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21st May 2022

EU considering global summit on Syria crisis

  • Hague at a meeting of the Libya contact group last year, shortly before Nato countries and rebels brought down Gaddafi (Photo: FCO)

UK foreign minister William Hague has said EU countries may convene a global summit on how to bring down Syrian leader Bashar Assad despite a blockage in the UN.

He told MPs in London on Monday (6 February) the UK and France are working to create a so-called Friends of Syria Group - an informal club of countries that will seek ways to make Assad stop military action, hand over power to a national unity government and hold free elections.

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Asked by one deputy if an EU-Arab League summit will take place in the next few days or weeks, he said: "That is indeed one of the possibilities for bringing together a wider group of countries. But I think it would be wise to have a bigger group, as there are many African nations that have been supportive in the UN, and in Latin America as well."

He noted: "I have spoken to [Turkish] foreign minister Ahmet Davutoglu and ... I would expect Turkey to be an active participant in the new international grouping that will be formed."

French President Nicolas Sarkozy first floated the idea of a Syria contact group on Saturday after China and Russia vetoed a UN Security Council (UNSC) resolution calling for the Assad hand-over, itself an Arab League idea.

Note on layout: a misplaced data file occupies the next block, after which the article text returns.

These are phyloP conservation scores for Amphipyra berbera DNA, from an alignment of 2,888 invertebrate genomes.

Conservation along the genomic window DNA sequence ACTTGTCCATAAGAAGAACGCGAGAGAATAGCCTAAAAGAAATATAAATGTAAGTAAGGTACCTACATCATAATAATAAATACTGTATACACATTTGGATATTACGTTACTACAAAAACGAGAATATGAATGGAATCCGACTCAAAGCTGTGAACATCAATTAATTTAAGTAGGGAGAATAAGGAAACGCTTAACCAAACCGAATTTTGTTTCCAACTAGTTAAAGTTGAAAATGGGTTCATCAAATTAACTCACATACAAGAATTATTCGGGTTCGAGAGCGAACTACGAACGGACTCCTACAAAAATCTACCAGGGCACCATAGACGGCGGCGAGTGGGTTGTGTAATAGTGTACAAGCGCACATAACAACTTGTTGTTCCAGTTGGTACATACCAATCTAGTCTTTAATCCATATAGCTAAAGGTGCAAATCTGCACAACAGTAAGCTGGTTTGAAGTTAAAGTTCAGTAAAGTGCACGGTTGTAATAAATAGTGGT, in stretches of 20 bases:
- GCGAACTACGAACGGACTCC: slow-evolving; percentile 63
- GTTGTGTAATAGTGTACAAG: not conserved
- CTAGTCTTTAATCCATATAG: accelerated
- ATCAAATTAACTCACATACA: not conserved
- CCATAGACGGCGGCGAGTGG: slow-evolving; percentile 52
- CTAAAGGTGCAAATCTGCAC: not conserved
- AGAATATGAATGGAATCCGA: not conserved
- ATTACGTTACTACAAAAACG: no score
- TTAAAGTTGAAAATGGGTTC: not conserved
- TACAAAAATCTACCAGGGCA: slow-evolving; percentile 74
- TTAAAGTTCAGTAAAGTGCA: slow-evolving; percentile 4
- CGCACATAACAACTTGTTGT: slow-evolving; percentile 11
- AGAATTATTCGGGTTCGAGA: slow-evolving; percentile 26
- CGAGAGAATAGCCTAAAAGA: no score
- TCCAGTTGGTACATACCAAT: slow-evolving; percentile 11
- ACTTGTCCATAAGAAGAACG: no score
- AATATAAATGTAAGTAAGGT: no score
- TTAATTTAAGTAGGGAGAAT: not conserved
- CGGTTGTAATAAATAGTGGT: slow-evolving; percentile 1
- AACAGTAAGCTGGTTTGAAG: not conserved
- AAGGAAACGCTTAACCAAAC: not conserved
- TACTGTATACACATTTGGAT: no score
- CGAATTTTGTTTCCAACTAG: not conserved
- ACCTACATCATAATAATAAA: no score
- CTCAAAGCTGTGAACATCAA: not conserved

Russia has said that Nato countries are keen to start a war with Assad for their own strategic aims. Meanwhile, the EU and US say Russia is cynically protecting its old ally despite reports of mass-killings.

A diplomat from one EU country said the contact group could - in theory - go as far as arming the Syrian opposition without breaking international law.

"If you take the hypothesis that the [opposition] Syrian National Council is the legitimate government and this council asks for weapons or military advice, then obviously EU member states or the Arab League would be perfectly free to provide that if they were willing to," he said.

"This doesn't undermine the UN. You can do plenty of things [without a UNSC resolution], but, of course, without one you don't have such a strong political mandate," he added.

France already recognised the Syrian council last November.

For her part, Chancellor Angela Merkel at a meeting with Sarkozy in Paris on Monday said she gives him a free hand in terms of German support for the contact group plan.

The German leader used unusually forceful language to condemn Russia, a German ally, which orchestrated the veto with China.

"We were not only disappointed but furious that we were not able to get approval of a UN resolution. And I have to say here, Russia must ask itself if we are really in a historical situation where policy should be made separately from the Arab League. I can't imagine that this will prove to be a big success," she said.

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